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September 16, 2022

Takeaways From 2 Key Studies on Interstate Telehealth Use Among Medicare Fee-for-Service Beneficiaries

Author Affiliations
  • 1Department of Urology, University of Michigan, Ann Arbor
  • 2Institute for Healthcare Policy and Innovation, Ann Arbor
JAMA Health Forum. 2022;3(9):e223020. doi:10.1001/jamahealthforum.2022.3020

Mehrotra et al1 present a timely and robust analysis of interstate telehealth use among Medicare beneficiaries. During the COVID-19 pandemic, all 50 states and Washington, DC, implemented licensure flexibilities to allow clinicians to perform telehealth across state lines (called “interstate telehealth”). However, as of June 2022, 39 states and DC have allowed these flexibilities to expire.2 As state governments, the Centers for Medicare & Medicaid Services, and other organizations work to develop permanent telehealth licensure regulations, the findings in the Mehrotra et al study, as well as our recent study on the same topic,3 can be useful for policymaking. I would like to highlight several takeaways common to both studies.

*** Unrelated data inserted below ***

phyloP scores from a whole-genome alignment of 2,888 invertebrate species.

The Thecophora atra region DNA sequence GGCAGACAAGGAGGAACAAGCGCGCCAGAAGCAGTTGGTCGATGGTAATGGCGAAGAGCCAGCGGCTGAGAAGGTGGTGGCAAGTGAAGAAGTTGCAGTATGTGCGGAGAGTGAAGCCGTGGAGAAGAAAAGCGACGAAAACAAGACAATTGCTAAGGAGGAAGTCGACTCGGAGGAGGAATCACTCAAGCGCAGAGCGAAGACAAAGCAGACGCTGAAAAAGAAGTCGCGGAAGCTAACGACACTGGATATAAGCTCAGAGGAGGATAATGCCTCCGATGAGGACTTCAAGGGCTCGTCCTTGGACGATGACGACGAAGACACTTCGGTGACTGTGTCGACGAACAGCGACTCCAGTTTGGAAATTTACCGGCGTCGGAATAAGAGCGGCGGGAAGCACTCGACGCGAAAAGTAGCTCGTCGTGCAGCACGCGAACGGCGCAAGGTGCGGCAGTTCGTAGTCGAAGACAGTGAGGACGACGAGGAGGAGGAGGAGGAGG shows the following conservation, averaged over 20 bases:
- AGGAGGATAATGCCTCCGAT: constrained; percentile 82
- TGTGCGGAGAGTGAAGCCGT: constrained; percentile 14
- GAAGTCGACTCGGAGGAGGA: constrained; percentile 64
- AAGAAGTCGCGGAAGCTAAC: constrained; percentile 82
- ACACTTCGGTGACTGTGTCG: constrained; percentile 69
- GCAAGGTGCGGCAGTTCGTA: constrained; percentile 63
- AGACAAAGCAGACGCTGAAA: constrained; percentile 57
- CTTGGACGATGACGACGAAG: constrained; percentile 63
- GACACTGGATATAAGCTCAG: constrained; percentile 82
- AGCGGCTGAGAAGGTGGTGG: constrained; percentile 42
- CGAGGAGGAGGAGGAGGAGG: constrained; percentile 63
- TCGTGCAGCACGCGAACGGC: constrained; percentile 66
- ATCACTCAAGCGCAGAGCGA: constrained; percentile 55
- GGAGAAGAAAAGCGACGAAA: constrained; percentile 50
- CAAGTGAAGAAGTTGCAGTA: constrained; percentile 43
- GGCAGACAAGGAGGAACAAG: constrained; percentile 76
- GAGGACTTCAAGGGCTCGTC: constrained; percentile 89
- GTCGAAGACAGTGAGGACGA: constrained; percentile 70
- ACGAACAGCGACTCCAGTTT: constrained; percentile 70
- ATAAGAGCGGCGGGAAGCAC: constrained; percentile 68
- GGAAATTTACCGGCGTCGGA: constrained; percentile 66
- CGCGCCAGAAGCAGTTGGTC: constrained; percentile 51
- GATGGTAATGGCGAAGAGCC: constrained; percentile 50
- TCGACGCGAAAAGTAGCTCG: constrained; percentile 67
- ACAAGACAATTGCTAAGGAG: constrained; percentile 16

First, although the volume of interstate telehealth as a proportion of total outpatient care in the US is small, interstate telehealth use matters substantially for some states. Overall, interstate telehealth represents less than 1% of all outpatient visits for Medicare fee-for-service beneficiaries,3 and about 5% of telehealth visits.1,3 In 26 states, less than 1% of telehealth visits occurred across state lines. However, Mehrotra et al1 report that, for Washington, DC, and states such as Wyoming and North Dakota, 20% or more of telehealth visits occured with interstate clinicians. In addition, Andino et al3 provide data on each state’s total out-of-state care (in-person and telehealth). This research, available in the supplemental appendix provided by Andino et al, illustrates that for 10 states, more than 10% of the total outpatient care occured across state lines. For these states and others, as patients become more comfortable with telehealth, the volume of interstate telehealth will inevitably grow. The findings in these 2 studies highlight that, although the overall magnitude of interstate telehealth may be small relative to the volume of all outpatient care, it is an important option for residents in many individual states.